The Inland Revenue make it clear that the administrative practice does not absolve taxpayers from the requirement to establish that a service or benefit has actually been supplied. If no service has been supplied or provided then no charge made would be at arm’s length.
Taxpayers must maintain documentation to establish the nature of the services supplied or acquired and to address the issues (as far as is relevant) considered in calculating the relevant total costs.
Administrative practice for small value loans
The Inland Revenue have accepted since October 2009 in relation to small value loans, an interest rate of 300 basis points (3.0%) over the relevant base indicator (generally the bank bill rate for variable rate loans or the swap rate for fixed rate loans) as broadly indicative of an arm’s length rate in the absence of a readily available market rate for a debt instrument with similar terms and risk characteristics. The Inland Revenue has reconfirmed this rate with application of this safe harbor interest rate until mid-2012 and will apply for small value loans of up to NZD 2 million in principal outstanding (an increase from a previous increase of NZD 1 million).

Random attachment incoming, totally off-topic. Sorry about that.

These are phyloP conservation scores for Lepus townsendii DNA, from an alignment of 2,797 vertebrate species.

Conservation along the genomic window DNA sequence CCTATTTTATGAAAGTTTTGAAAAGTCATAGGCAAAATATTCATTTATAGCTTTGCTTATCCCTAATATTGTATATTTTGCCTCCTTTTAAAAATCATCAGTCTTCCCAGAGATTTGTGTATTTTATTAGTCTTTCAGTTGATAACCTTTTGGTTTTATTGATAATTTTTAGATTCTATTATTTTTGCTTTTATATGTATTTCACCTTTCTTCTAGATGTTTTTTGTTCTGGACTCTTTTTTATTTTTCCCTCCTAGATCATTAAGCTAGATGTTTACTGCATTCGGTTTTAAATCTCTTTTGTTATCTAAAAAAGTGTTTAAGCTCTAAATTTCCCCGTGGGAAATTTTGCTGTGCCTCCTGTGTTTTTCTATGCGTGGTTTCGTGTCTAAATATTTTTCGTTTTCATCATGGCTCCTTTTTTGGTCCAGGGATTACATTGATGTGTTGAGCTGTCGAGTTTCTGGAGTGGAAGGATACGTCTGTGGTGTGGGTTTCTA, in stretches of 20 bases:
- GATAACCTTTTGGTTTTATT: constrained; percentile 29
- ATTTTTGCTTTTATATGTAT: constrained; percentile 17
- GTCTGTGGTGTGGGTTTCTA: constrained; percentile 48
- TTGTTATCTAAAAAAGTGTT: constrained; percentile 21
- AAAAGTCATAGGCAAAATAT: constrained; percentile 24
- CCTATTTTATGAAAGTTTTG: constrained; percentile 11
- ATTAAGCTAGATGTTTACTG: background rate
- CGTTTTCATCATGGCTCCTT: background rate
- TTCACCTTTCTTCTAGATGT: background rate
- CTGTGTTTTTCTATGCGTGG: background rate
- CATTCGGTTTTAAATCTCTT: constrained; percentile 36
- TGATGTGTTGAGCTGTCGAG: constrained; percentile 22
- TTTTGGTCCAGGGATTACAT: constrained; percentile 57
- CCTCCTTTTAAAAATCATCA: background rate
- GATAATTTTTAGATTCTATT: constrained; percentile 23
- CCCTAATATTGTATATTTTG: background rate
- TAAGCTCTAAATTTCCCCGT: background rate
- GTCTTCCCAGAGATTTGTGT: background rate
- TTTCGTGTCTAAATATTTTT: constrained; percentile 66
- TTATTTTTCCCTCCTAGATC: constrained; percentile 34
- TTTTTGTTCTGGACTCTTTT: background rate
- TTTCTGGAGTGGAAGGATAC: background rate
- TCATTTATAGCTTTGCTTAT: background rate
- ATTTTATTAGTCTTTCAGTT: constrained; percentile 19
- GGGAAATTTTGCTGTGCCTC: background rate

The changes to threshold for services and the safe harbor interest rates for small value loans are two practical steps endorsed by the Inland Revenue to reduce compliance costs for many small to medium size companies and are consistent with the philosophy of providing practical guidelines for taxpayers to follow.